WASHINGTON - With health experts across the world scrambling to identify a deadly new pneumonia-like disease, a report released Tuesday urges the United States to take the lead in global efforts to detect and counter such new infections.
"Infectious diseases cross national borders and require a global response," said Margaret Hamburg, chairwoman of the committee that prepared the new study for the Institute of Medicine, which advises the government on medical questions.
As if to prove their point, an urgent search is under way to isolate the causes of the new illness, which appears to have originated in Asia.
So far, severe acute respiratory syndrome has killed nine people, seven in Asia and two in Canada. More than 150 people, mostly in Hong Kong and Vietnam, have fallen ill. The illness' rapid spread through the Far East, and then the discovery of two clusters in Canada, caused a rare worldwide health alert to be issued Saturday by the World Health Organization.
"The United States should help lead efforts to reverse the complacency in industrialized countries" regarding infectious diseases, said Hamburg, vice president for biological programs at Nuclear Threat Initiative, a private group working to prevent the spread of nuclear, biological and chemical weapons.
Microbes live in every conceivable ecological niche in the planet, the report observes. Many are beneficial, but others can cause deadly diseases.
"Microbial threats continue to emerge, re-emerge and persist," the report said. "Others are previously known pathogens that are infecting new or larger groups or spreading into new geographic areas."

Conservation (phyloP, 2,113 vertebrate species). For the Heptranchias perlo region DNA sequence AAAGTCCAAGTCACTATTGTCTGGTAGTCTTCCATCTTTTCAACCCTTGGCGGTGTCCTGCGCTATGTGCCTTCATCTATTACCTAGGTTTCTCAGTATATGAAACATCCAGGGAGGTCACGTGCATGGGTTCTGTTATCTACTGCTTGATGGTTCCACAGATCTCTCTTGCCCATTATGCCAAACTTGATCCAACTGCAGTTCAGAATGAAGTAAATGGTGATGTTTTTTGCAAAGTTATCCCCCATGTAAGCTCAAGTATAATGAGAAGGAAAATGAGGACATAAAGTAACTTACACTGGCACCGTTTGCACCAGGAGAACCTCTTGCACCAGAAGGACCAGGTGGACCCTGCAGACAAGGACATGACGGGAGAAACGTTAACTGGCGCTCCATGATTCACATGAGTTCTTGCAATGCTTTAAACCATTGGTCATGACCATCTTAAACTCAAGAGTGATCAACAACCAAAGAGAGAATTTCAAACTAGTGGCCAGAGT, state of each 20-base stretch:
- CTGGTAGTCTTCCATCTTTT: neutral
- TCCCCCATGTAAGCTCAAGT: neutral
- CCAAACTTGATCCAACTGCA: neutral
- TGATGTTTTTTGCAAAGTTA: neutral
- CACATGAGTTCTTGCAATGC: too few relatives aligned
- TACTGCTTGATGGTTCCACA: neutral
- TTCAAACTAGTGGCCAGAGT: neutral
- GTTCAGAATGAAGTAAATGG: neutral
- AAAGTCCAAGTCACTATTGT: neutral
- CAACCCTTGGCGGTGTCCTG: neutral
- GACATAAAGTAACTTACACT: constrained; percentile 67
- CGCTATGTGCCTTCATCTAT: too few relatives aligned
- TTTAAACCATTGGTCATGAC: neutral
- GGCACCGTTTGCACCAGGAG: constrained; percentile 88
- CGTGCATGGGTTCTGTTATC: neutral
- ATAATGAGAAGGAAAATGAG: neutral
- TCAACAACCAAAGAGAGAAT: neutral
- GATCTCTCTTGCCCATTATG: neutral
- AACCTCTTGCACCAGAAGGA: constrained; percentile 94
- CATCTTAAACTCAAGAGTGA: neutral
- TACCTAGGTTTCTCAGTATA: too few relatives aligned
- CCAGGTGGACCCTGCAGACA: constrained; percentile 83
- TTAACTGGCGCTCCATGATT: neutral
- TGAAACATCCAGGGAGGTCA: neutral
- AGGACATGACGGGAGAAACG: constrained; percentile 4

"The magnitude and urgency of the problem demand renewed concern and commitment," the report said.
Other new infections in recent years in the United States and abroad have included hantavirus, Nipah virus and West Nile virus.
New infections are spread by the increasing ease and speed of travel and the continuing growth of cities, which bring huge numbers of people together.
This country's ability to track and respond to infectious diseases depends on a public health structure that has been neglected for years, the report said.
It urged federal, state and local governments to direct resources to rebuild and maintain the staff and facilities needed to detect and deal with new diseases.
The federal Centers for Disease Control and Prevention should work to improve reporting of infectious diseases by health care providers, including automated electronic lab reporting, the report said.
It also said the United States should help reduce the global health threat by working with the World Health Organization, concentrating in particular on threats in developing countries. It said global surveillance, especially for new infections, is critical.
The report recommended that the U.S. government:
-Develop a national vaccine strategy to protect the public from new infections.
-Work with industry and researchers to ensure rapid development and use of vaccines for both naturally occurring and introduced threats.
-Ensure national security by stockpiling and preparing distribution systems for antibiotics, antiviral drugs and antitoxins.
-Expand efforts to prevent the growth of drug-resistant bacteria by reducing the unnecessary use of antibiotics, including prohibition of their use to promote animal growth if the same antibiotic is used in humans.
-Join international groups in helping ensure the development and distribution of vaccines for diseases that primarily affect people in poor countries.
The Institute of Medicine is a private organization that provides health policy advice to the government under a congressional charter to the National Academy of Sciences.